Targeted at one million schoolchildren and college students, besides working professionals and researchers, the three-month course will be available in online mode, free of cost, to people in India and abroad.
How does one think out of the box?
In a first, the Indian Institute of Technology-Madras has announced a course on 'Out of the Box Thinking' through mathematics.
Aiming to encourage innovative thinking and targeted at one million schoolchildren and college students, besides working professionals and researchers, the three-month course will be available in online mode, free of cost, to people in India and abroad.
"The 'out of the box' thinking is solving problems through an indirect and creative approach, using reasoning that is not immediately obvious and involving ideas that may not be obtainable by using only traditional step-by-step logic," said IIT-Madras Director Dr V Kamakoti.
"In this unique course," added Dr Kamakoti, "such thinking is emphasised through rediscovering the known and unknown facts of mathematics logically with an interesting, broader perception of the manner of doing it."
The four graded independent levels of the course will be accessible to students, professionals and researchers.
To be taught by mathematics educator Sadagopan Rajesh, founder-director of the Aryabhatta Institute of Mathematical Sciences, the course will present multiple approaches to problem solving, debunking a myth that it is only possible for a select bunch.
It will introduce new techniques in an easy-to-understand fashion, preparing users to face real-life projects with confidence and ease.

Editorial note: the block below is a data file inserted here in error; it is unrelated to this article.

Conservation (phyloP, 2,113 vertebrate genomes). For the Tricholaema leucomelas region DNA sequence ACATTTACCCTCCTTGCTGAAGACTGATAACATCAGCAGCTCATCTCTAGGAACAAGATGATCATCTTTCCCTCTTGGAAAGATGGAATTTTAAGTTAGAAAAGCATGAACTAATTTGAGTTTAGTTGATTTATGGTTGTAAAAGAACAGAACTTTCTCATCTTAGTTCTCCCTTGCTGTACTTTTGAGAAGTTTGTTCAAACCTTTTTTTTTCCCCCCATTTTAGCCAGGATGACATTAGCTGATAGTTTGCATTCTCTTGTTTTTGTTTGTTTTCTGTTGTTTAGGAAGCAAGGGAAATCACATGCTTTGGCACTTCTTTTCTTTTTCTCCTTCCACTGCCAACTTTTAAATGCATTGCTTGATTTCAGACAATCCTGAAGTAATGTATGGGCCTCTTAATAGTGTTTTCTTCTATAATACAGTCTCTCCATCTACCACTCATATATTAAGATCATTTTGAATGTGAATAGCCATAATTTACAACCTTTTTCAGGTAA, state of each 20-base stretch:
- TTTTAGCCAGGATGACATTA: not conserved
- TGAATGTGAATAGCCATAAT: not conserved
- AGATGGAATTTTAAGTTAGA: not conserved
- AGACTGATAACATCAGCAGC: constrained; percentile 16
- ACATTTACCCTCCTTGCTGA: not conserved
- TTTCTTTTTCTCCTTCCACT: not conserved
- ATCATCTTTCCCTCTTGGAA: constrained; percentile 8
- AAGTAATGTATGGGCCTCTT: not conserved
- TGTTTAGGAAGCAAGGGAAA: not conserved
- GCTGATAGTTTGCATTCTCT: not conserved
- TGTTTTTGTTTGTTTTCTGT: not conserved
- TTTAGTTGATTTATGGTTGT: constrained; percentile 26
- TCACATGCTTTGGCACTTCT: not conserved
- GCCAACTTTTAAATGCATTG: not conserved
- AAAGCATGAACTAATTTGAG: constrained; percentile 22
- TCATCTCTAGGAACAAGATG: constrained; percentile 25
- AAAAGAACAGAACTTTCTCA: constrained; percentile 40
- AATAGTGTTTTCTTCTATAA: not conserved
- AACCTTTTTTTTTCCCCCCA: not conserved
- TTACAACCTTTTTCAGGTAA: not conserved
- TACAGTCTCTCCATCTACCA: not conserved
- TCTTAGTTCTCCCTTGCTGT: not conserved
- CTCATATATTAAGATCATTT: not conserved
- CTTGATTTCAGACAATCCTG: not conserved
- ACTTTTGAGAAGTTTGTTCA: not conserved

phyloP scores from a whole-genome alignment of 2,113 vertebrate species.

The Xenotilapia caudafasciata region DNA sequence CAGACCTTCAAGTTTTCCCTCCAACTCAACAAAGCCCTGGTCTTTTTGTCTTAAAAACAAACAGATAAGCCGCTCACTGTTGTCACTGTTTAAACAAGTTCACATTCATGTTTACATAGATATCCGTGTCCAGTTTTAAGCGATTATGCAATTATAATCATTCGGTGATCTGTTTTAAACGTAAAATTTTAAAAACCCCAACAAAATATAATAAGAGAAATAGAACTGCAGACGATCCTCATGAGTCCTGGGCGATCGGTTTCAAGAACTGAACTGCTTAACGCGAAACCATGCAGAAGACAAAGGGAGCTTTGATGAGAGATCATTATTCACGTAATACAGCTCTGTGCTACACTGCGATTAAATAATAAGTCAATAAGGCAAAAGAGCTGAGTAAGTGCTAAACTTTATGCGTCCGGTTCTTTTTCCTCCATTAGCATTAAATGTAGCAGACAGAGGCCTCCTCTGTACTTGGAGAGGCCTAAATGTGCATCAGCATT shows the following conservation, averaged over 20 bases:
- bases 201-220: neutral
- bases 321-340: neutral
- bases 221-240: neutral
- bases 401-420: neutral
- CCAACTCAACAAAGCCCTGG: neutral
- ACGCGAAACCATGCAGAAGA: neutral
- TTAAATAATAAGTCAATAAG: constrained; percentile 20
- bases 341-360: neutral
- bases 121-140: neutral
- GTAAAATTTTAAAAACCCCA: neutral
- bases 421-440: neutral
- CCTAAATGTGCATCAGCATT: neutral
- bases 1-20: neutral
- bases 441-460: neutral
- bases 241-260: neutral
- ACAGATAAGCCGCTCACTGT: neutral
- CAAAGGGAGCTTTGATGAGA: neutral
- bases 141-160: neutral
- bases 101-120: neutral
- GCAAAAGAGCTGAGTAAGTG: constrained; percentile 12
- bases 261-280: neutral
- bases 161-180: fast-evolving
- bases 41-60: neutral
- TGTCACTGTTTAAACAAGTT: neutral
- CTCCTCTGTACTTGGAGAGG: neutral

"From solving a fun Sudoku puzzle to completing an important scheduled project, the logic of working is much more important than the arithmetic involved in it. This requires creative thinking and a broader perception that is often known as 'out of the box' thinking," explained Rajesh.
"If we approach mathematics with discipline and passion, not necessarily in a formal way but realise the subject with more logical and analytical reasoning, we can broaden our thinking," Rajesh said.
"This course is a first-of-its-kind in India and will make a major impact. We will see its benefits in the next few years. The course is being offered free of cost. It will greatly benefit school and college students, especially those in rural India," said Dr Kamakoti.
The course will be offered through the IIT-Madras Pravartak Technologies Foundation, a Section 8 company of IIT-Madras, which will also issue the grade certification for students who take the examinations at a nominal fee.
The final examination will be a proctored one conducted at centres in select cities across India.
The first batch of the course is scheduled to commence on July 1 after registrations close on June 24.
Feature Presentation: Aslam Hunani/Rediff.com